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Sally Wister: A Girl Of The American Revolution
by [?]

That was only one of the exciting events of those stirring days in which Sally was living, for Philadelphia was then a war centre, and little else was talked about except the movements of the armies and the battles being fought. After the battle of Brandywine, when General Washington made a brave fight to save Philadelphia, but was defeated by the British general, Lord Howe, Sally Wister’s father, feeling sure that the British would now occupy Philadelphia, thought the time had come to send his family out of the city. He at once despatched them to the Foulke farm, on the Wissahickon creek, among the hills of Gwynedd, some fifteen miles away from the storm centre of the city. The owner of the farm, Hannah Foulke, was a relation by marriage of the Wisters, and evidently gave up half of her home to them, retaining the other half for her own use, and there the two families lived harmoniously during the following nine months.

But to Mistress Sally the change of residence and the separation from all her friends was not a happy one, and to while away some of its lonely hours she began a series of letters in the form of a diary, for Debby Norris’s benefit, and that journal tells us much about the happenings of that memorable epoch in American history, from a young girl’s point of view. Soon after the arrival of the Wisters at the farm the peaceful quiet of the place was broken up, for the sights and sounds of war began to be heard even in that remote location, as both armies were marching towards Philadelphia. In the first letter to Debby Sally informs us that on the 24th of September, two Virginia officers stopped at the house, and informed them that the British army had crossed the Schuylkill, and later another person called and said that General Washington and Army were near Potsgrove, and Sally writes to Debby:

“Well, thee may be sure we were sufficiently scared; however, the road was very still till evening. About seven o’clock we heard a great noise. To the door we all went. A large number of waggons with about three hundred of the Philadelphia Militia. They begged for drink and several pushed into the house. One of those that entered was a little tipsy and had a mind to be saucy. I then thought it time for me to retreat, so figure me (mightily scared,) running in at one door and out another, all in a shake with fear, but after a while seeing the officers appeared gentlemanly and the soldiers civil, I call’d reason to my aid. My fears were in some measure dispell’d, tho’ my teeth rattled and my hand shook like an aspen leaf. They did not offer to take their quarters with us, so with many blessings and as many adieus they marched off. I have given thee the most material occurrences of yesterday faithfully.”

The next day she and “chicken hearted” Liddy, as Sally called her sister, were very much scared by a false report that the dreaded Hessians, who comprised a large part of the British army, were approaching, had “actually turned into our lane,” writes Sally, and she adds “Well, the fright went off,” but hearing that the forces were momentarily drawing nearer, she remarks, “I expect soon to be in the midst of one army or t’other.” Then while looking for some great happening, she had another fright, for a party of Virginia light horse rode up to the door, and mistaking the red and blue of their uniforms for the British colours, she fled to the shelter of the house, with, as she says, “wings tack’d to my feet.”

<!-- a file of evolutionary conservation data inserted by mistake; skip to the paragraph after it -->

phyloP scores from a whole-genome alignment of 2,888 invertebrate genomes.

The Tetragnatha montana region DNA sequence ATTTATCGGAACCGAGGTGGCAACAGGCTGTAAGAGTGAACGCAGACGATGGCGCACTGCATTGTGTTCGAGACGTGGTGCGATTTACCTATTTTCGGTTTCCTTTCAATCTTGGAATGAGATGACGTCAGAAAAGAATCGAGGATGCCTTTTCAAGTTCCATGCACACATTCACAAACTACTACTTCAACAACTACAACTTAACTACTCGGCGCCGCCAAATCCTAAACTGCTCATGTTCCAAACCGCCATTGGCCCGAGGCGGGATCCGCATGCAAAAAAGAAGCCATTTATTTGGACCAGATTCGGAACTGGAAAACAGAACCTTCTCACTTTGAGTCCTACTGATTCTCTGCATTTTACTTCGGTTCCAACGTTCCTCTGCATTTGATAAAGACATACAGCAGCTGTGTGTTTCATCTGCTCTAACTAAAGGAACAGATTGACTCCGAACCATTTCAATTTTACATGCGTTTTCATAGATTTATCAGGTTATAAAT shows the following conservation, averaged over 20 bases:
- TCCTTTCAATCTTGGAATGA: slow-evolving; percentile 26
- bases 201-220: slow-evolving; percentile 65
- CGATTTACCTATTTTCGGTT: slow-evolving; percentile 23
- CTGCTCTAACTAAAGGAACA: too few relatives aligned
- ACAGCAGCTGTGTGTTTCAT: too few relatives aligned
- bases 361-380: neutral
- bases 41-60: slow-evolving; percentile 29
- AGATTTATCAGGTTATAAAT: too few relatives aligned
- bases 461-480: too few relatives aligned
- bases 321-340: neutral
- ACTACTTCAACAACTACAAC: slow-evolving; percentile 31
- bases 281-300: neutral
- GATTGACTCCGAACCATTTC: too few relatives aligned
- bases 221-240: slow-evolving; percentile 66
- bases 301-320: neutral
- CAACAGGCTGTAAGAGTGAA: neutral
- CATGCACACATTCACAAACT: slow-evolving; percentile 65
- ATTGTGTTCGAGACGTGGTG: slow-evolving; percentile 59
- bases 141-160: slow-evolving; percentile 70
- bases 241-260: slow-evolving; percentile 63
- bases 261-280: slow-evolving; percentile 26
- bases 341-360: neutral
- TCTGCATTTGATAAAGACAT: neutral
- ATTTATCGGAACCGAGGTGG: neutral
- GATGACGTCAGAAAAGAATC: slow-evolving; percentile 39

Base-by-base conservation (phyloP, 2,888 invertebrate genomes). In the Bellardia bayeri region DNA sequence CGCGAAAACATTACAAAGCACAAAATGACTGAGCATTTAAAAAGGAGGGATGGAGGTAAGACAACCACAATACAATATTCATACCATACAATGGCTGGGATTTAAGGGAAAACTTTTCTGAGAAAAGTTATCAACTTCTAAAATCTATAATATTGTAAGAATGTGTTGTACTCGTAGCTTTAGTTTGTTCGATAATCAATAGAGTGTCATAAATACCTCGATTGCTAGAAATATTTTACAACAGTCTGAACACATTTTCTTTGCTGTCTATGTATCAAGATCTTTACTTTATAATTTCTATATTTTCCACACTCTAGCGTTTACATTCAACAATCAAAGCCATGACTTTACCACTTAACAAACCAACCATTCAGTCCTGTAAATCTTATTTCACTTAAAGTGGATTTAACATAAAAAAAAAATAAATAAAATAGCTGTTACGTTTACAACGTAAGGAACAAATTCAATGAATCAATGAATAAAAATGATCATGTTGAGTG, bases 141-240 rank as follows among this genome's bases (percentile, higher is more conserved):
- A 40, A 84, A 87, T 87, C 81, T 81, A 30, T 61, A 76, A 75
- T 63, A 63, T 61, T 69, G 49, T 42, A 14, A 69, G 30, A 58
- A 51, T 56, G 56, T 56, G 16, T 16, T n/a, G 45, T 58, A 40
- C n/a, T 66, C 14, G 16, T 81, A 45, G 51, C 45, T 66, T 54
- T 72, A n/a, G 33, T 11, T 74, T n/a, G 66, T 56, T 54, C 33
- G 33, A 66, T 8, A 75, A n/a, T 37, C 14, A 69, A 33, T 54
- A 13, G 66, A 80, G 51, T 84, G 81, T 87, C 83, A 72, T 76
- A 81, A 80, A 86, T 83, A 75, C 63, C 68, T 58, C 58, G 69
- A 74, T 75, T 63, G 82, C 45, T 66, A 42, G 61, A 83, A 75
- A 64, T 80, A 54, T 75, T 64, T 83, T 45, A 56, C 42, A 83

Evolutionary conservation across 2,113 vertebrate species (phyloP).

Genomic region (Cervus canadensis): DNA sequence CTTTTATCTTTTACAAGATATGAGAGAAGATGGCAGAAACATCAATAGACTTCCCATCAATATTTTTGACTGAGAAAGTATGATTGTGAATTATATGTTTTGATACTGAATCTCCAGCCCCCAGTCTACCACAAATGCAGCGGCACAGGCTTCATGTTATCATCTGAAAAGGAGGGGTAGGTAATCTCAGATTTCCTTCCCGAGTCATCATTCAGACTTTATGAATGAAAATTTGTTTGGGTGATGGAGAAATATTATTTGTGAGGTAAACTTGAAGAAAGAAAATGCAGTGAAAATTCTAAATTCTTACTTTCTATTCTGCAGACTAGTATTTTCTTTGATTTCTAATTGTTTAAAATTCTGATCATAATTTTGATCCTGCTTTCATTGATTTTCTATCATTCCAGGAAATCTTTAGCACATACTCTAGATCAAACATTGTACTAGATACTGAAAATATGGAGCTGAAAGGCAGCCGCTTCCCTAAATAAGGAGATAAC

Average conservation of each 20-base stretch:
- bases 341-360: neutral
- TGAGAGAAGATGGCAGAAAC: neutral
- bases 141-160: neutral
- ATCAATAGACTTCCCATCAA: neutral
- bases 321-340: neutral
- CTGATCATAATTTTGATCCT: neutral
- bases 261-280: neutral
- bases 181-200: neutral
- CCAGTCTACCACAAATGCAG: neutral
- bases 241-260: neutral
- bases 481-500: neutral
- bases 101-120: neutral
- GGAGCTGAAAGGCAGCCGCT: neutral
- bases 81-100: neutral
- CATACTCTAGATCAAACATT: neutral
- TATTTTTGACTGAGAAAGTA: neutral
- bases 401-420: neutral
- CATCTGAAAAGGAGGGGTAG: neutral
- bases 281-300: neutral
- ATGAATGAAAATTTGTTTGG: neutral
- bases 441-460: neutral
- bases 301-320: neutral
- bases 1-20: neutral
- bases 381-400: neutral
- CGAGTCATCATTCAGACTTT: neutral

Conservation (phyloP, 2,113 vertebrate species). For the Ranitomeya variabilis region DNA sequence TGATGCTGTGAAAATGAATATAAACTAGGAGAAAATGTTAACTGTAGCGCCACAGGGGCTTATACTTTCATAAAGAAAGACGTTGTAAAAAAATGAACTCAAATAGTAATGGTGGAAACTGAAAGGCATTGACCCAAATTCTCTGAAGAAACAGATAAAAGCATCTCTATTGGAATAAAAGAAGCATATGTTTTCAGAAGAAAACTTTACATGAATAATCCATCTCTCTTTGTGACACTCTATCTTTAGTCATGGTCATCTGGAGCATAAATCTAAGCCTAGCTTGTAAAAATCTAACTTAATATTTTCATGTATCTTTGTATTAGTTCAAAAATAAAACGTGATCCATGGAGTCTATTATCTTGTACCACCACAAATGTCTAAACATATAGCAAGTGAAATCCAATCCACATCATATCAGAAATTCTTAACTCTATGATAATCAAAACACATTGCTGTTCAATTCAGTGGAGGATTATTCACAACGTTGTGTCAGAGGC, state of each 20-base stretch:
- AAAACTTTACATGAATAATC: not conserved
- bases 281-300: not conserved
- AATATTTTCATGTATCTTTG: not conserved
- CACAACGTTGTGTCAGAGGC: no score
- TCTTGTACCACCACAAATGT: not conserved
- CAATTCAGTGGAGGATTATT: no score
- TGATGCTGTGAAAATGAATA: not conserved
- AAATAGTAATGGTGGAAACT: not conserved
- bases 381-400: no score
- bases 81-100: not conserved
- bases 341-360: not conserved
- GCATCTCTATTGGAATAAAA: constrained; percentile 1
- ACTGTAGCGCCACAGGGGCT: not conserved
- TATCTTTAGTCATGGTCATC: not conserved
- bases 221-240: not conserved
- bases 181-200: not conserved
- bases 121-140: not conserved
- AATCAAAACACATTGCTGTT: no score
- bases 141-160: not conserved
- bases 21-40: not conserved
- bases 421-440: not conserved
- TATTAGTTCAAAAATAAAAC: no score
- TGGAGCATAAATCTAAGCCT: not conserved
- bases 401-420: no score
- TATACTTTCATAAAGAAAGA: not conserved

An interval of several weeks then passed, in which nothing of any great moment happened, as she explains in the brief notes in her diary. Then comes a stirring day to chronicle for Debby’s benefit. In the morning she hears “the greatest drumming, fifing and rattling of waggons that ever was heard” and goes a short distance to see the American army as it marches to take a position nearer the city. On that same day comes General Smallwood, commander of the Maryland troops, with his officers, and a large guard of soldiers to the farm, and asks to be allowed to make it his headquarters. Permission having been given by Hannah Foulke, one of the officers wrote over the door:

“Smallwood’s Quarters”

to secure the house from straggling soldiers, and then the regiment rode away, leaving a flutter of excitement in the hearts of the girls, at the thought of having such a novel experience as a house full of soldiers. With delightful candour Sally tells us that she and her sister and cousins at once “put on their best dresses” and “put their lips in order for conquest,” and then awaited the evening with what patience they could summon. At last the general and his staff and soldiers arrived, when at once the yard and house were in confusion, and glittered with military equipments. A Dr. Gould who was at that time staying with the Wisters, being a friend of General Smallwood’s, presented him and his officers ceremoniously to the family of which they were to be a part, and there is no doubt that from soldier to General all looked with covert or open admiration on pretty, saucy Sally, who despite her fear of the military, showed great courage, not to say pleasure, in their near presence!